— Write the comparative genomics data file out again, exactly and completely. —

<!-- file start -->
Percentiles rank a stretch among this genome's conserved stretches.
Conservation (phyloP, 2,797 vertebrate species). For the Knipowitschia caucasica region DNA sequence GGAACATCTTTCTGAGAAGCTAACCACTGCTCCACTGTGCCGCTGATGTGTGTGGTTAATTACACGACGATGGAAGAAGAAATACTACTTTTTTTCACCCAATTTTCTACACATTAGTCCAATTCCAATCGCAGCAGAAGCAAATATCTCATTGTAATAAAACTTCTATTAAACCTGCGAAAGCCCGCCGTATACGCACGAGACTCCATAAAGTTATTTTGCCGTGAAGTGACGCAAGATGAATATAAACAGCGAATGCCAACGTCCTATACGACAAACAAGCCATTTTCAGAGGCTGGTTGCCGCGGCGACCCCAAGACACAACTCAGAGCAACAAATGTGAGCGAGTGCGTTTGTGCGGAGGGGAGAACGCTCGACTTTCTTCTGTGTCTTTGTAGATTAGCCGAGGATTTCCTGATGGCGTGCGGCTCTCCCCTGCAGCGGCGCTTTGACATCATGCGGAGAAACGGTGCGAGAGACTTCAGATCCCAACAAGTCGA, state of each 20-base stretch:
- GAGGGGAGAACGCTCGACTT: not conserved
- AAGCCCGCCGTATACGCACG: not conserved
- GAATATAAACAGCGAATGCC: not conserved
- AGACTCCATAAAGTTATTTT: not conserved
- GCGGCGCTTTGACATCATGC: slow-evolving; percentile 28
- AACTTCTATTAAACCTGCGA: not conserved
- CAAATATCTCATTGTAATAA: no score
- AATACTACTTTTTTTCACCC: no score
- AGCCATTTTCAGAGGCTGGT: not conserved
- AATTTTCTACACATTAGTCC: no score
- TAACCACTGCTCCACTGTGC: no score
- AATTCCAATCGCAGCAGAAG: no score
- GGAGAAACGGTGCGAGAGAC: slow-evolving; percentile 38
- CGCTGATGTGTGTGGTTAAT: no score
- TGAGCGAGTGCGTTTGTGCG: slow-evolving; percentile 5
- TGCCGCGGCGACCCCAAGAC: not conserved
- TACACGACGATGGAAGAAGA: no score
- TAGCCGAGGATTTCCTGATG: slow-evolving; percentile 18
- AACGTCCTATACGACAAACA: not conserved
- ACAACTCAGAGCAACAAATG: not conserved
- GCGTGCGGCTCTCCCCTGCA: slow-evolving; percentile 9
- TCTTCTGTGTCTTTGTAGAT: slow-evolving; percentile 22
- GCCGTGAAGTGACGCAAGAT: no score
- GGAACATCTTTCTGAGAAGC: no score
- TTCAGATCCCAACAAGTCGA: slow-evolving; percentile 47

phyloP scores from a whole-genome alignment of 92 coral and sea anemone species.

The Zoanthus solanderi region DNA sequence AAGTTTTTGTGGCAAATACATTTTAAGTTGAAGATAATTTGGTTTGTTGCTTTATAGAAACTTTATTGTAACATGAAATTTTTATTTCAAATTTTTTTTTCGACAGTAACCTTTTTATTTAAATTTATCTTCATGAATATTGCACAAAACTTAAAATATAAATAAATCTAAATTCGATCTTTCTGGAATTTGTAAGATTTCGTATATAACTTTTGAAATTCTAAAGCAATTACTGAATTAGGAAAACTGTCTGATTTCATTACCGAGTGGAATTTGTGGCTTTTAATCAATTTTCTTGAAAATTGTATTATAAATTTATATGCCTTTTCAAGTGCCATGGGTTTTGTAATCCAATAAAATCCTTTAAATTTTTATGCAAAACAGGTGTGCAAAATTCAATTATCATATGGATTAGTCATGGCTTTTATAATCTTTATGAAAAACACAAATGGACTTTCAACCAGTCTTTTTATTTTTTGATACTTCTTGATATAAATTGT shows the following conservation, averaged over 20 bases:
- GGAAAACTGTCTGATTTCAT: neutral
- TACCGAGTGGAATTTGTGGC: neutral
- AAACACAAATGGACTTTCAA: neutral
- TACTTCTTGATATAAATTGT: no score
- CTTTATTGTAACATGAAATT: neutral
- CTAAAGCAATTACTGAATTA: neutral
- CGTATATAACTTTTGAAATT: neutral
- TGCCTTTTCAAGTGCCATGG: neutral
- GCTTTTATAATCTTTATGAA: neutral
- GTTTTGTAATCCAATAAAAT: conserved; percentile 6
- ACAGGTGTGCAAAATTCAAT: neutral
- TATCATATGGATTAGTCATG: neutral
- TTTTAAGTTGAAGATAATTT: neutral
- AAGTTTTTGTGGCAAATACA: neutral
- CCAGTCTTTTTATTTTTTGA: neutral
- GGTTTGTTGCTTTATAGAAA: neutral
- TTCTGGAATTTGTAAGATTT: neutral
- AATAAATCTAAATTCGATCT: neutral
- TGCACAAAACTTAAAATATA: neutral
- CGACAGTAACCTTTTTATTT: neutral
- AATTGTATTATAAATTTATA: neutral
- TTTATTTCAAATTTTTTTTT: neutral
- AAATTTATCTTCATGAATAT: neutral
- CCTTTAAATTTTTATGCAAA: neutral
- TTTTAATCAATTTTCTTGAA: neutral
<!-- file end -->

Percentiles rank a stretch among this genome's conserved stretches.
Conservation (phyloP, 2,797 vertebrate species). For the Knipowitschia caucasica region DNA sequence GGAACATCTTTCTGAGAAGCTAACCACTGCTCCACTGTGCCGCTGATGTGTGTGGTTAATTACACGACGATGGAAGAAGAAATACTACTTTTTTTCACCCAATTTTCTACACATTAGTCCAATTCCAATCGCAGCAGAAGCAAATATCTCATTGTAATAAAACTTCTATTAAACCTGCGAAAGCCCGCCGTATACGCACGAGACTCCATAAAGTTATTTTGCCGTGAAGTGACGCAAGATGAATATAAACAGCGAATGCCAACGTCCTATACGACAAACAAGCCATTTTCAGAGGCTGGTTGCCGCGGCGACCCCAAGACACAACTCAGAGCAACAAATGTGAGCGAGTGCGTTTGTGCGGAGGGGAGAACGCTCGACTTTCTTCTGTGTCTTTGTAGATTAGCCGAGGATTTCCTGATGGCGTGCGGCTCTCCCCTGCAGCGGCGCTTTGACATCATGCGGAGAAACGGTGCGAGAGACTTCAGATCCCAACAAGTCGA, state of each 20-base stretch:
- GAGGGGAGAACGCTCGACTT: not conserved
- AAGCCCGCCGTATACGCACG: not conserved
- GAATATAAACAGCGAATGCC: not conserved
- AGACTCCATAAAGTTATTTT: not conserved
- GCGGCGCTTTGACATCATGC: slow-evolving; percentile 28
- AACTTCTATTAAACCTGCGA: not conserved
- CAAATATCTCATTGTAATAA: no score
- AATACTACTTTTTTTCACCC: no score
- AGCCATTTTCAGAGGCTGGT: not conserved
- AATTTTCTACACATTAGTCC: no score
- TAACCACTGCTCCACTGTGC: no score
- AATTCCAATCGCAGCAGAAG: no score
- GGAGAAACGGTGCGAGAGAC: slow-evolving; percentile 38
- CGCTGATGTGTGTGGTTAAT: no score
- TGAGCGAGTGCGTTTGTGCG: slow-evolving; percentile 5
- TGCCGCGGCGACCCCAAGAC: not conserved
- TACACGACGATGGAAGAAGA: no score
- TAGCCGAGGATTTCCTGATG: slow-evolving; percentile 18
- AACGTCCTATACGACAAACA: not conserved
- ACAACTCAGAGCAACAAATG: not conserved
- GCGTGCGGCTCTCCCCTGCA: slow-evolving; percentile 9
- TCTTCTGTGTCTTTGTAGAT: slow-evolving; percentile 22
- GCCGTGAAGTGACGCAAGAT: no score
- GGAACATCTTTCTGAGAAGC: no score
- TTCAGATCCCAACAAGTCGA: slow-evolving; percentile 47

phyloP scores from a whole-genome alignment of 92 coral and sea anemone species.

The Zoanthus solanderi region DNA sequence AAGTTTTTGTGGCAAATACATTTTAAGTTGAAGATAATTTGGTTTGTTGCTTTATAGAAACTTTATTGTAACATGAAATTTTTATTTCAAATTTTTTTTTCGACAGTAACCTTTTTATTTAAATTTATCTTCATGAATATTGCACAAAACTTAAAATATAAATAAATCTAAATTCGATCTTTCTGGAATTTGTAAGATTTCGTATATAACTTTTGAAATTCTAAAGCAATTACTGAATTAGGAAAACTGTCTGATTTCATTACCGAGTGGAATTTGTGGCTTTTAATCAATTTTCTTGAAAATTGTATTATAAATTTATATGCCTTTTCAAGTGCCATGGGTTTTGTAATCCAATAAAATCCTTTAAATTTTTATGCAAAACAGGTGTGCAAAATTCAATTATCATATGGATTAGTCATGGCTTTTATAATCTTTATGAAAAACACAAATGGACTTTCAACCAGTCTTTTTATTTTTTGATACTTCTTGATATAAATTGT shows the following conservation, averaged over 20 bases:
- GGAAAACTGTCTGATTTCAT: neutral
- TACCGAGTGGAATTTGTGGC: neutral
- AAACACAAATGGACTTTCAA: neutral
- TACTTCTTGATATAAATTGT: no score
- CTTTATTGTAACATGAAATT: neutral
- CTAAAGCAATTACTGAATTA: neutral
- CGTATATAACTTTTGAAATT: neutral
- TGCCTTTTCAAGTGCCATGG: neutral
- GCTTTTATAATCTTTATGAA: neutral
- GTTTTGTAATCCAATAAAAT: conserved; percentile 6
- ACAGGTGTGCAAAATTCAAT: neutral
- TATCATATGGATTAGTCATG: neutral
- TTTTAAGTTGAAGATAATTT: neutral
- AAGTTTTTGTGGCAAATACA: neutral
- CCAGTCTTTTTATTTTTTGA: neutral
- GGTTTGTTGCTTTATAGAAA: neutral
- TTCTGGAATTTGTAAGATTT: neutral
- AATAAATCTAAATTCGATCT: neutral
- TGCACAAAACTTAAAATATA: neutral
- CGACAGTAACCTTTTTATTT: neutral
- AATTGTATTATAAATTTATA: neutral
- TTTATTTCAAATTTTTTTTT: neutral
- AAATTTATCTTCATGAATAT: neutral
- CCTTTAAATTTTTATGCAAA: neutral
- TTTTAATCAATTTTCTTGAA: neutral